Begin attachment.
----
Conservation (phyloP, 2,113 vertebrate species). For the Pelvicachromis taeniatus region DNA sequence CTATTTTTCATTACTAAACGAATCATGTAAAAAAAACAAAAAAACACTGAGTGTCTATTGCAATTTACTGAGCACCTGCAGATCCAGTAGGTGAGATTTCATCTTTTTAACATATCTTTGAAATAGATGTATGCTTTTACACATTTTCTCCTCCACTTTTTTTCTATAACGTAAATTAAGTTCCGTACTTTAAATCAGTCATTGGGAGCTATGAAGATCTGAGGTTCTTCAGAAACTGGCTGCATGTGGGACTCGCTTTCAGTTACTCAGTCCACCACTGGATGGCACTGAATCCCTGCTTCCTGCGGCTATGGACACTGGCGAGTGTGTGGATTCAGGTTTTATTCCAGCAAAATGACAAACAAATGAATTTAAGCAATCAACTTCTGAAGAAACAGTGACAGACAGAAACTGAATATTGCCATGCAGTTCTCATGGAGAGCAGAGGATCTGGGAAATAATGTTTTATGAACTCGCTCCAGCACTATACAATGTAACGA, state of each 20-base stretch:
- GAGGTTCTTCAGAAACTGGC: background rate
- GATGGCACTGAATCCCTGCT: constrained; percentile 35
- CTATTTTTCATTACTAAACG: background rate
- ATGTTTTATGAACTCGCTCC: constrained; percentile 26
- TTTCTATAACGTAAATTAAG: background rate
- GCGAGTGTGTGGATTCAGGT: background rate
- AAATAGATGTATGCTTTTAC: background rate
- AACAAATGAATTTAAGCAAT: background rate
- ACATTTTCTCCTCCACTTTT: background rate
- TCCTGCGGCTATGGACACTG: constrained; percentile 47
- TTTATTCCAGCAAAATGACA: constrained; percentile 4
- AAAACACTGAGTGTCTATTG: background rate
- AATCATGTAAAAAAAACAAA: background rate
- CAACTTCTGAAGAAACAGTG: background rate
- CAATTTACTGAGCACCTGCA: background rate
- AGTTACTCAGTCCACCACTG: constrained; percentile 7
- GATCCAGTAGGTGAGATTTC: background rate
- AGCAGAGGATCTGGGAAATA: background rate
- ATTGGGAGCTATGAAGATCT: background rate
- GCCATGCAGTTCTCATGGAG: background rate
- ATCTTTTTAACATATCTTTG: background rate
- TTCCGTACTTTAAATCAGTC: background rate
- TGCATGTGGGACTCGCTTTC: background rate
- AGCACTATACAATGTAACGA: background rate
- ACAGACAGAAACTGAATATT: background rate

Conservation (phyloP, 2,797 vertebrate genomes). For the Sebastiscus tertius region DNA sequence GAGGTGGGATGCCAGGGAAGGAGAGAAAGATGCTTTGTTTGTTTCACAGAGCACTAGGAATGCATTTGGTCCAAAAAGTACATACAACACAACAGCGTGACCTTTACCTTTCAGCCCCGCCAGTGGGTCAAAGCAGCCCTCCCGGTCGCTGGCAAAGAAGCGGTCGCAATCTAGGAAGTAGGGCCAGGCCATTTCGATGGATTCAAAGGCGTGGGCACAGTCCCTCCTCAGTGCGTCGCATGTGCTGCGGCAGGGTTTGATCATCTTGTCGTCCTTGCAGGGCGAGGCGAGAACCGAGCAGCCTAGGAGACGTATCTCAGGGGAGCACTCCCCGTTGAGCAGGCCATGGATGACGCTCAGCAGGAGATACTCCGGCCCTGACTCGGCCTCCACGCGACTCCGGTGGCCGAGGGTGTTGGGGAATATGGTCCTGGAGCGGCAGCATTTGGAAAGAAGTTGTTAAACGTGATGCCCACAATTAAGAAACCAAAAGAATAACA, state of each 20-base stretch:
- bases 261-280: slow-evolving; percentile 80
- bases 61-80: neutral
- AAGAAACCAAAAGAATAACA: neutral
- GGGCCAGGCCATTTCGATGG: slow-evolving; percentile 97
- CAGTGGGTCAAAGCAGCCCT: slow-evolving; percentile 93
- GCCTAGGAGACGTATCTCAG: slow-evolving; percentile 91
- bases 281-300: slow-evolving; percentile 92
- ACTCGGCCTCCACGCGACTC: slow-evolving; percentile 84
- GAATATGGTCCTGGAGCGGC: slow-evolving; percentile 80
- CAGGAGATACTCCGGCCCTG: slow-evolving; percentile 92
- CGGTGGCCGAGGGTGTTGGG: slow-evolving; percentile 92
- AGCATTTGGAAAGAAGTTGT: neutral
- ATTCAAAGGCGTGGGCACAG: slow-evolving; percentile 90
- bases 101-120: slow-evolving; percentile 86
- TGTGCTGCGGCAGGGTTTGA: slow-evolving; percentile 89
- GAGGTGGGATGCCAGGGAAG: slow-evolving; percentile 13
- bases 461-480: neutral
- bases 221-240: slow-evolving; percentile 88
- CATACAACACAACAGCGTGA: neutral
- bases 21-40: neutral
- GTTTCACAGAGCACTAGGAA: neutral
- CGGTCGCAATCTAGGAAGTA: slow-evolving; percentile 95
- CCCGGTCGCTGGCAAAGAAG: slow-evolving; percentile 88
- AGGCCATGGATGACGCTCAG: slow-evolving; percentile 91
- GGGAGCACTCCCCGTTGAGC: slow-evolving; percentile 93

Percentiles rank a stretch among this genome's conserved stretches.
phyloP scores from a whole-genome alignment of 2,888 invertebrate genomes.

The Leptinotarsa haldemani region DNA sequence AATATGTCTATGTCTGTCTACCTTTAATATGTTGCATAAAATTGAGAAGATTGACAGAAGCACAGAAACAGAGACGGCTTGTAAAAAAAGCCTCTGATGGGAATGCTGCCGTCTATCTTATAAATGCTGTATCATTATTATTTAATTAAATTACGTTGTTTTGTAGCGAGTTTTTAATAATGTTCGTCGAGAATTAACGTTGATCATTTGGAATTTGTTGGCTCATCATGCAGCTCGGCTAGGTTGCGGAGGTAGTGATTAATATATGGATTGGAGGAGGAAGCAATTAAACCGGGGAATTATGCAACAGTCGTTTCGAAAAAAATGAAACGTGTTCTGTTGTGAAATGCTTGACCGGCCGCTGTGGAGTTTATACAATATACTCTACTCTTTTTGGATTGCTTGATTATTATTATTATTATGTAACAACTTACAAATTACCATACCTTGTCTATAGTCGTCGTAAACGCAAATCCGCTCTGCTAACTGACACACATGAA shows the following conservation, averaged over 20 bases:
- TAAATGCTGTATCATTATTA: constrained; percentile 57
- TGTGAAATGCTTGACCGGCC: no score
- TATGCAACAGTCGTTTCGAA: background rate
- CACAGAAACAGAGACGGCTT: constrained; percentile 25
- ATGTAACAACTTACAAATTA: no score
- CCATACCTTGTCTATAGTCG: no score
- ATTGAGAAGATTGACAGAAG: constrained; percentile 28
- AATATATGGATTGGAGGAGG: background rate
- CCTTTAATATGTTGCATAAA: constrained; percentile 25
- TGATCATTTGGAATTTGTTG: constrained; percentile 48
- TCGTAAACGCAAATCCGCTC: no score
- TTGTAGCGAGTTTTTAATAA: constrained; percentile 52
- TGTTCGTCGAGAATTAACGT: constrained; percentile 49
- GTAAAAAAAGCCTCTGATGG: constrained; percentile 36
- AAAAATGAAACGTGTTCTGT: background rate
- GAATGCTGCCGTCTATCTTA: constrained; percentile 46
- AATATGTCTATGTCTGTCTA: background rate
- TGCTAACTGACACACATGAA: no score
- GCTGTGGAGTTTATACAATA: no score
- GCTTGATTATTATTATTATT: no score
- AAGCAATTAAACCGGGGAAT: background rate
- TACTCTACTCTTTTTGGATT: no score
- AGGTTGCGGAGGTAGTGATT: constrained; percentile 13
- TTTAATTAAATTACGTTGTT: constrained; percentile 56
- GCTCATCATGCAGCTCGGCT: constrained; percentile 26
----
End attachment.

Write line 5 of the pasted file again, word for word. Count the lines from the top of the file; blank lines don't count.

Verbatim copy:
- ATGTTTTATGAACTCGCTCC: constrained; percentile 26